Abortion has never been the enemy of the conservative Christian anti-abortion movement. Women are the enemy. They are the ones who “murder” their falsely identified “unborn children”. The sin is the woman’s, her actions are to be criminalized.

So has it been since the creation, or so they claim because of their belief in the Fall:

To the woman [God] said:

I will greatly increase your pangs in childbearing, 

in pain you shall bring forth children,

and yet your desire shall be for your husband,

and he shall rule over you.

Genesis 3:16

And the men got God’s message: women’s bodies are yours to command, and women even want it that way. And baby it hurts! to quote the Mick Jagger in “Midnight Rambler”.

Giving birth is your curse, but you deserve that pain. You started it all by listening to that snake, which is your real desire. So for God’s sake, suffer.

These so-called Christian misogynist fascists are going to expand the war on women from the narrow field of abortion to the wider battlefield of pregnancy itself. In some places, they already deploy their reconnaissance drones to stand watch over pregnant women, so that natural miscarriages can be investigated as possible cover-ups for an abortion. And so on. Only now the gloves are really off, thanks to the mostly Catholic justices on the Supreme Court.

The mythic fallacy and hypocrisy

Meanwhile, of course, the Fall never really happened. The whole thing is a myth. There was no original couple, no original sin, no snake, no Satan, no tree, no garden, no curses. No mud formed into shape, no divine breath breathed in its nostrils, no rib-snatching, no man first/woman second, no tree of life conferring immortality whose fruit we must be denied, no flaming sword, no paradise to go back to. We evolved from primates and we have trouble giving birth because our craniums grew bigger faster than our pelvises could keep up with. If only some of us could put those bigger brains to better use.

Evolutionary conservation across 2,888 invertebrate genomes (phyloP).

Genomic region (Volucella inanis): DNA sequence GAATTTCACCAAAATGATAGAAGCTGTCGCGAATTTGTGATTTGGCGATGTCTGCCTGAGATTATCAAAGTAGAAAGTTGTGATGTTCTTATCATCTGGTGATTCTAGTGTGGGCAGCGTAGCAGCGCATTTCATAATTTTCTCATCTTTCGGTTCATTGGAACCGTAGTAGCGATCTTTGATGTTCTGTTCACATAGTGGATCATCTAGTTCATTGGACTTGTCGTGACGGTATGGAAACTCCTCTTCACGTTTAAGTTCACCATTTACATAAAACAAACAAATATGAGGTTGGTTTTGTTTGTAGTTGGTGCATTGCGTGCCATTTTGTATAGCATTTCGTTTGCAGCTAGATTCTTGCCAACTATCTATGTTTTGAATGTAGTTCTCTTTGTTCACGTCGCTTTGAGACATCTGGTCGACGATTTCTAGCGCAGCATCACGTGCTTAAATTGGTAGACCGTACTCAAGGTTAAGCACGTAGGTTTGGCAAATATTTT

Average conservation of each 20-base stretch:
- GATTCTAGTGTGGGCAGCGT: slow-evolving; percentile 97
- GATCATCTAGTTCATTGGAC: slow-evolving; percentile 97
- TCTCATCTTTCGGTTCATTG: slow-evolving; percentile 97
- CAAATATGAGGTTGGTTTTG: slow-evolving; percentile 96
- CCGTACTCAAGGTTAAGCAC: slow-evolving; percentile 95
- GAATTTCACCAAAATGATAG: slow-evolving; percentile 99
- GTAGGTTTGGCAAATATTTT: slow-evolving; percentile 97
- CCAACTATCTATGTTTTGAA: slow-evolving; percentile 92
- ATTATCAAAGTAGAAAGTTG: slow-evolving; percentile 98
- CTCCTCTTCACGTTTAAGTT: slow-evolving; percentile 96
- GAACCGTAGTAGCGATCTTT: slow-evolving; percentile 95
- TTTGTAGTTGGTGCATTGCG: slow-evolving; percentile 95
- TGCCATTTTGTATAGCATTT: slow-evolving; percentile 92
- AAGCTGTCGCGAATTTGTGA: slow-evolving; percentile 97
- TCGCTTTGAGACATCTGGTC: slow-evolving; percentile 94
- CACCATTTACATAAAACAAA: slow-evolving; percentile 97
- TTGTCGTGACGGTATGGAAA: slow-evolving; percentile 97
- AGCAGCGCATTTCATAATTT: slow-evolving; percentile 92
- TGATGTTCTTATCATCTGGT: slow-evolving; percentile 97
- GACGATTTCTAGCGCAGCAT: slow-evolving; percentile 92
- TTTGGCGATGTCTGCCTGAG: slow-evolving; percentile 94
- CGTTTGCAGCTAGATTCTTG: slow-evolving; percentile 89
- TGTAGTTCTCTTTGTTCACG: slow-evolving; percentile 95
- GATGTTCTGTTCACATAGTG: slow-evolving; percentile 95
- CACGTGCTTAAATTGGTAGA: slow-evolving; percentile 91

The entire theology of the anti-abortion movement is built on a myth that has been selectively—and thus hypocritically—employed to shape the laws even for those of us who aren’t even Christians in the first place. 

Why are these believers in a sectarian reading of the Christian Bible allowed to ignore how their Bible actually defines human personhood and yet still force their anti-woman mythology on our laws in contradiction to the clear testimony of their own scripture and in violation of our constitution? 

For this looks like a violation of the establishment clause of the first amendment to me. Suppose Muslims succeeded in forcing sharia law upon the rest of us and required all Americans to go to Mecca at least once in our lifetimes, just because the Quran told them so? The idea is laughable.